“Examine Some of the Problems Associated with Using Official Statistics as a Research Method”

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“Examine some of the problems associated with using Official Statistics as a research method”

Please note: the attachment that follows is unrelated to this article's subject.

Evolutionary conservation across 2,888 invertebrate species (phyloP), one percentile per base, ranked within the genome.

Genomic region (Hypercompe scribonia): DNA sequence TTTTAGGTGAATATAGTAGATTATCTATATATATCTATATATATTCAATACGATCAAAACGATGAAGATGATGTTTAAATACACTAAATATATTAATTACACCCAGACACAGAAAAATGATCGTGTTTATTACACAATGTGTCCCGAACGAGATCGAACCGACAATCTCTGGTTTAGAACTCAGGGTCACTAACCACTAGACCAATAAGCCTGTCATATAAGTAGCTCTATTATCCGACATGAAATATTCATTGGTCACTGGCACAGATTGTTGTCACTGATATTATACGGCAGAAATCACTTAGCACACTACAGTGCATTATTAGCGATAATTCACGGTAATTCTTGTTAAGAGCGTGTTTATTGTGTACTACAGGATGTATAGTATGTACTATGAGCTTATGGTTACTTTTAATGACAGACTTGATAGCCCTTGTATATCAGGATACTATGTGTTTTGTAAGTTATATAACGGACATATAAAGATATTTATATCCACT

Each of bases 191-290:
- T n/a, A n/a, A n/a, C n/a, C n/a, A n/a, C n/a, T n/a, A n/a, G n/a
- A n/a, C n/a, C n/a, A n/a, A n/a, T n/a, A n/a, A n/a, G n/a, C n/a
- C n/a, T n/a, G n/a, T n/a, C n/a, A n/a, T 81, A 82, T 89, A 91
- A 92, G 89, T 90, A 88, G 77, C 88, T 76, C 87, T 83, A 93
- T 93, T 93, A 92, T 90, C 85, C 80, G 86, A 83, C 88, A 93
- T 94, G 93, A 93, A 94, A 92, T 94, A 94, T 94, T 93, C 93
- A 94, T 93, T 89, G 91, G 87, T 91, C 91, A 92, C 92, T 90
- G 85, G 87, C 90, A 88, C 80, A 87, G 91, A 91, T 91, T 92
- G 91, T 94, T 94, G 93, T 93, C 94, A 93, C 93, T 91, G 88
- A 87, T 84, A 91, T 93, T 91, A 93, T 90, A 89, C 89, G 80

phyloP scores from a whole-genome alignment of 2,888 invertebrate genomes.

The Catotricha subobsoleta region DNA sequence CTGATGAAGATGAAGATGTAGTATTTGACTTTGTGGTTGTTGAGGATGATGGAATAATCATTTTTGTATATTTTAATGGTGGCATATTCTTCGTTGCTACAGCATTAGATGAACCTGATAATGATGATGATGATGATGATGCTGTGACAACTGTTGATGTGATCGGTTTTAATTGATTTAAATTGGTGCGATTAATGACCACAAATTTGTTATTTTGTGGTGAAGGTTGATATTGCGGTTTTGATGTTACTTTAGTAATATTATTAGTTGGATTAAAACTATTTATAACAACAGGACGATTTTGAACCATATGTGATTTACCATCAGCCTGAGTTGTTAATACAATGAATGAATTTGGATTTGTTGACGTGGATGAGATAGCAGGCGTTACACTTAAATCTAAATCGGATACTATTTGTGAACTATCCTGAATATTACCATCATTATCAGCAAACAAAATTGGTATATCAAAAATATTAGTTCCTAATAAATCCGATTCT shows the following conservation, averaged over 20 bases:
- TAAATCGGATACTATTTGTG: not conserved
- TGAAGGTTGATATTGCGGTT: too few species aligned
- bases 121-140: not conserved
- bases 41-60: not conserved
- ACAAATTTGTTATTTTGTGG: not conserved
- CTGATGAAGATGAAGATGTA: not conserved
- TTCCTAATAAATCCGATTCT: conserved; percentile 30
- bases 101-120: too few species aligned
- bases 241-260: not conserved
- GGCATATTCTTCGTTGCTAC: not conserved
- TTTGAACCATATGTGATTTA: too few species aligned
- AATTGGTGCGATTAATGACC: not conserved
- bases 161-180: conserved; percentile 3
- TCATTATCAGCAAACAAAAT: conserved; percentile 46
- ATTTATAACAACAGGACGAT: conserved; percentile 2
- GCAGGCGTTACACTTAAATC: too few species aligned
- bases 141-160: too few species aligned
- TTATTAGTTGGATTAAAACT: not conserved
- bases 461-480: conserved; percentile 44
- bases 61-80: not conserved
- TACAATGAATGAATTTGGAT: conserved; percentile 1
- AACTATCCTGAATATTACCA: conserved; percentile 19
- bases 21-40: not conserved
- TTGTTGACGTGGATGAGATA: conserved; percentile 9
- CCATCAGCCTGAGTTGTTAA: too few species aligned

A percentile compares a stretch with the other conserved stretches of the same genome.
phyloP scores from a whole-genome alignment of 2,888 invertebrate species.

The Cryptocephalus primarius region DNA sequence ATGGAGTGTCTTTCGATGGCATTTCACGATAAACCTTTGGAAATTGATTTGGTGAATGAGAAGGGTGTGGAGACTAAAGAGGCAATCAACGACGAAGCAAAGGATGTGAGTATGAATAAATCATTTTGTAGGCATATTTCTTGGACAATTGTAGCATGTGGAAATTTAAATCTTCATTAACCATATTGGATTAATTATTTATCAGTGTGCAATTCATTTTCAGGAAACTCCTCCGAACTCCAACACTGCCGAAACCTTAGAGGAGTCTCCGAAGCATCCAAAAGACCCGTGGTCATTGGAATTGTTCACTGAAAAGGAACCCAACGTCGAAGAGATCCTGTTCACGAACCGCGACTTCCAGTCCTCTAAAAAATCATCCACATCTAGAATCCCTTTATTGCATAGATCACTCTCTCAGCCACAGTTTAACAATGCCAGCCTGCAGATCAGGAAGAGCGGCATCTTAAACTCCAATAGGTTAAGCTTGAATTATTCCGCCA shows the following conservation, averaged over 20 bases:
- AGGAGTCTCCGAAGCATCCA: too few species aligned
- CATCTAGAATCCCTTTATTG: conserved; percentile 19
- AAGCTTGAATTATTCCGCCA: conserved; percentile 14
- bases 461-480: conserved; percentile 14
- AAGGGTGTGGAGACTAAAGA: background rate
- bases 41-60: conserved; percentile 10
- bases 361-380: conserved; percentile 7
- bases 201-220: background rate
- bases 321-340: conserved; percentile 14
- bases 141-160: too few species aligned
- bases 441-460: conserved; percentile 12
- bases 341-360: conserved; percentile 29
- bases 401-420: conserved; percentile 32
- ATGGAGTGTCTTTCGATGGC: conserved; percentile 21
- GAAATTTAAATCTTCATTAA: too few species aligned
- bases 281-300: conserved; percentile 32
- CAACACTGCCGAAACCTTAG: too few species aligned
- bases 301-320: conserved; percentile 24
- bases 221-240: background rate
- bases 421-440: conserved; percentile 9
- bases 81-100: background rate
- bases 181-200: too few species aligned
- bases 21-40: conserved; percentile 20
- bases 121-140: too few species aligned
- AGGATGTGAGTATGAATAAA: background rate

Official statistics are secondary data produced by national and local government bodies. They either provide qualitative or quantitative (sometimes both) information on all major areas of the population’s lives such as births, deaths, marriage and divorce. The Office for National Statistics collects the government’s statistics and they collect their data from surveys such as the Census. They also collect statistics for both unemployment and crime these are collected by the Home Office. Official statistics provide a wide range of quantitative data. They are very useful for sociological research and have a wide range of advantages such as the fact that they can be conducted on a regular basis for example on a monthly, annually or on a ten year basis. This allows sociologists to examine comparisons over time and the identification of trends, such as the correlation between unemployment and crime rates. Another advantage is the fact that published statistics are readily available and cost little or nothing to use, this therefore means that they are accessible to all who wish to use. Surveys are mostly used to collect data from a large proportion of the population. This means they are mostly representative samples. Surveys such as the General Household Survey are usually outside of sociologists’ research budgets, therefore it is a gain when the government fund surveys such as this as both them and sociologists are able to monitor the effects that policies have on individual households. Many government surveys are well planned and organised with detailed questionnaires or interview schedules. As such, they meet the standards of sociological research. They are conducted regularly and are easily administered and analysed with relative ease. They are also a way of gauging the extent of belief, action and opinion amongst a small group of people. From the perspective of a...
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